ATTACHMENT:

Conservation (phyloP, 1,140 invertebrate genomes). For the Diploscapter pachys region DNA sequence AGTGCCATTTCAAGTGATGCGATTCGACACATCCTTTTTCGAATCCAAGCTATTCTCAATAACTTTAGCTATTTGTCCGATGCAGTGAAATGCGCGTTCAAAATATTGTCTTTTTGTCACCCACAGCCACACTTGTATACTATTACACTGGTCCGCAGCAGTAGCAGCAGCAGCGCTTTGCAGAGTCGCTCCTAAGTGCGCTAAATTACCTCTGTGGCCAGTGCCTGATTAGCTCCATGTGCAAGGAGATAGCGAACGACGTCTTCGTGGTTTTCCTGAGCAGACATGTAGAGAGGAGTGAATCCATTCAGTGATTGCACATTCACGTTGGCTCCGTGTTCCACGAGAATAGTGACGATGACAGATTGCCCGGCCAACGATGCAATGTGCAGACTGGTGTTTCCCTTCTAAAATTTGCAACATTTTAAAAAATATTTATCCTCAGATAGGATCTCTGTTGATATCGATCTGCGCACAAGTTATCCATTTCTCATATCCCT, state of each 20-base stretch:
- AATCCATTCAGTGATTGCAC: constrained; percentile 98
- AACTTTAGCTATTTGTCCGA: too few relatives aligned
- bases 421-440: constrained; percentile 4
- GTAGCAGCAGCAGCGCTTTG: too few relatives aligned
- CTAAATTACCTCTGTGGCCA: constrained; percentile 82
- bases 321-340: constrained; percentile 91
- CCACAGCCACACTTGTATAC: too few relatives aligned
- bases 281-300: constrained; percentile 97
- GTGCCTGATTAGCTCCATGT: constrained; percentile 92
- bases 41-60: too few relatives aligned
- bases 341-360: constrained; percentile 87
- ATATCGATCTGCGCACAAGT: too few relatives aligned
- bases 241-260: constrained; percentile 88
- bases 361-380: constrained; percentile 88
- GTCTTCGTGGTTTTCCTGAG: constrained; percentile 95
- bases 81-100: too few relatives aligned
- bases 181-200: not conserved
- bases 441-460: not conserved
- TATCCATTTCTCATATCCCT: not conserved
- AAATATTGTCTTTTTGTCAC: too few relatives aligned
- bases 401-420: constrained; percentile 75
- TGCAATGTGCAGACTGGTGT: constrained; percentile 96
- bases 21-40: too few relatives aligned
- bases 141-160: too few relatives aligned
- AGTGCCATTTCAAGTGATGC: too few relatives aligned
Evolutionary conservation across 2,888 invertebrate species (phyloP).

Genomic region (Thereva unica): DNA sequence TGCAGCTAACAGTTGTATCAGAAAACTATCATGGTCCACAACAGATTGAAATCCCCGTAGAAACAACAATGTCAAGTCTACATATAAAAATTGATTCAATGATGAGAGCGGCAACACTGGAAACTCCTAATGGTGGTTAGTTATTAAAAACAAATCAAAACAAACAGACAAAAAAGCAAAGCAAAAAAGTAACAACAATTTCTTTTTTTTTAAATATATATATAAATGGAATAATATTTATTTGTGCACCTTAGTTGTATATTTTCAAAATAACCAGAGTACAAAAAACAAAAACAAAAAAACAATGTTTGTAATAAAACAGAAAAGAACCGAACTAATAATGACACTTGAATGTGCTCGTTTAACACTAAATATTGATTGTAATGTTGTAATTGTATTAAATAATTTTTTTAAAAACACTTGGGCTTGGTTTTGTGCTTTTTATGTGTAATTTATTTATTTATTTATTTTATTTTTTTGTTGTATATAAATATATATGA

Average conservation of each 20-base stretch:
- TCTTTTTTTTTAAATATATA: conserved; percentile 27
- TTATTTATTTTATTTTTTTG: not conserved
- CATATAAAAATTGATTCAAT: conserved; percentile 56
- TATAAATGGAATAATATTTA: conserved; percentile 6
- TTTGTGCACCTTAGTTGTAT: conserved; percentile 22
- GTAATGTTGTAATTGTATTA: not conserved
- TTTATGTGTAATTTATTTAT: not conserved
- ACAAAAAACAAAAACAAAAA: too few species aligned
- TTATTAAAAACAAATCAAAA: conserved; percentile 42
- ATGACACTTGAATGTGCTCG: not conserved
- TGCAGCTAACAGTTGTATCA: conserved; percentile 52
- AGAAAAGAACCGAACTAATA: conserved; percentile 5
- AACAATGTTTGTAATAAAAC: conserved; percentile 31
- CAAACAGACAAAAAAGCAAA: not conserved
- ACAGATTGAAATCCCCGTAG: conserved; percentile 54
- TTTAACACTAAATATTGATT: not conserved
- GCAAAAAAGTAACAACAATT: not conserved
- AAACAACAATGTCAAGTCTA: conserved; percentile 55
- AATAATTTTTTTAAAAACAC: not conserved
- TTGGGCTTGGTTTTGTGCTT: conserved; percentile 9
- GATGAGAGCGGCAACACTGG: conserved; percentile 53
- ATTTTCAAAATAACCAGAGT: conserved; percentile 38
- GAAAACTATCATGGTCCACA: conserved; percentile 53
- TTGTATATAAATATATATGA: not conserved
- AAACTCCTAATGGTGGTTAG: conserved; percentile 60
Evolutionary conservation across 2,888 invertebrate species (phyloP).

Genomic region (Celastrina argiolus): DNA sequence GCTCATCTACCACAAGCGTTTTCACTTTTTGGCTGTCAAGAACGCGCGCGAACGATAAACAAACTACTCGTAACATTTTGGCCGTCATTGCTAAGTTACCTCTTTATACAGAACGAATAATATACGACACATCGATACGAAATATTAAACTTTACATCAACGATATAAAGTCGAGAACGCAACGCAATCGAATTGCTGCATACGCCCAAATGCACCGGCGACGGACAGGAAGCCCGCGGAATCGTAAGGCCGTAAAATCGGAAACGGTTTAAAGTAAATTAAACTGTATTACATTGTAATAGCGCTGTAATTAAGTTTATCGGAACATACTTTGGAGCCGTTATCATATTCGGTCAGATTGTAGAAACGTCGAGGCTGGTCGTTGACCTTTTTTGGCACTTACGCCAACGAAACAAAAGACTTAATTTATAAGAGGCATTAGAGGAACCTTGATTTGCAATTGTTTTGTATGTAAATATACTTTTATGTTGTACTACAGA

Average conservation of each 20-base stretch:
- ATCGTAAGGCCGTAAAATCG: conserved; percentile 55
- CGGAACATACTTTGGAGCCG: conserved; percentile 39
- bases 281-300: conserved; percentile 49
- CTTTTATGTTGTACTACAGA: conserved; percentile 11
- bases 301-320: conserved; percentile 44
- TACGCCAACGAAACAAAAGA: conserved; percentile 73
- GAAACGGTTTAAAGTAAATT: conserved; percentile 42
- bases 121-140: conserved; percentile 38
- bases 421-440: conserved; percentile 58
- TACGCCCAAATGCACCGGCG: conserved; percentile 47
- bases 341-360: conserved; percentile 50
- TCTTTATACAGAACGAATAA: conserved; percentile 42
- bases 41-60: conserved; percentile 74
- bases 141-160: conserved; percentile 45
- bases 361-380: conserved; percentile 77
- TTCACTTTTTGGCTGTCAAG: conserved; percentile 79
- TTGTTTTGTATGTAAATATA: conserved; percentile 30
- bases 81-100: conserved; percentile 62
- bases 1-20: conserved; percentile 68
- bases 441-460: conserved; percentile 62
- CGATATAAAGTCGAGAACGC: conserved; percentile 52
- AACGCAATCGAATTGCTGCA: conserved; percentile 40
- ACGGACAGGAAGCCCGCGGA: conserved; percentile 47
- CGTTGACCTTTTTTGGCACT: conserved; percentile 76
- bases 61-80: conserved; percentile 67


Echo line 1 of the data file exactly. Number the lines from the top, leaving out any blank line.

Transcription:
Conservation (phyloP, 1,140 invertebrate genomes). For the Diploscapter pachys region DNA sequence AGTGCCATTTCAAGTGATGCGATTCGACACATCCTTTTTCGAATCCAAGCTATTCTCAATAACTTTAGCTATTTGTCCGATGCAGTGAAATGCGCGTTCAAAATATTGTCTTTTTGTCACCCACAGCCACACTTGTATACTATTACACTGGTCCGCAGCAGTAGCAGCAGCAGCGCTTTGCAGAGTCGCTCCTAAGTGCGCTAAATTACCTCTGTGGCCAGTGCCTGATTAGCTCCATGTGCAAGGAGATAGCGAACGACGTCTTCGTGGTTTTCCTGAGCAGACATGTAGAGAGGAGTGAATCCATTCAGTGATTGCACATTCACGTTGGCTCCGTGTTCCACGAGAATAGTGACGATGACAGATTGCCCGGCCAACGATGCAATGTGCAGACTGGTGTTTCCCTTCTAAAATTTGCAACATTTTAAAAAATATTTATCCTCAGATAGGATCTCTGTTGATATCGATCTGCGCACAAGTTATCCATTTCTCATATCCCT, state of each 20-base stretch: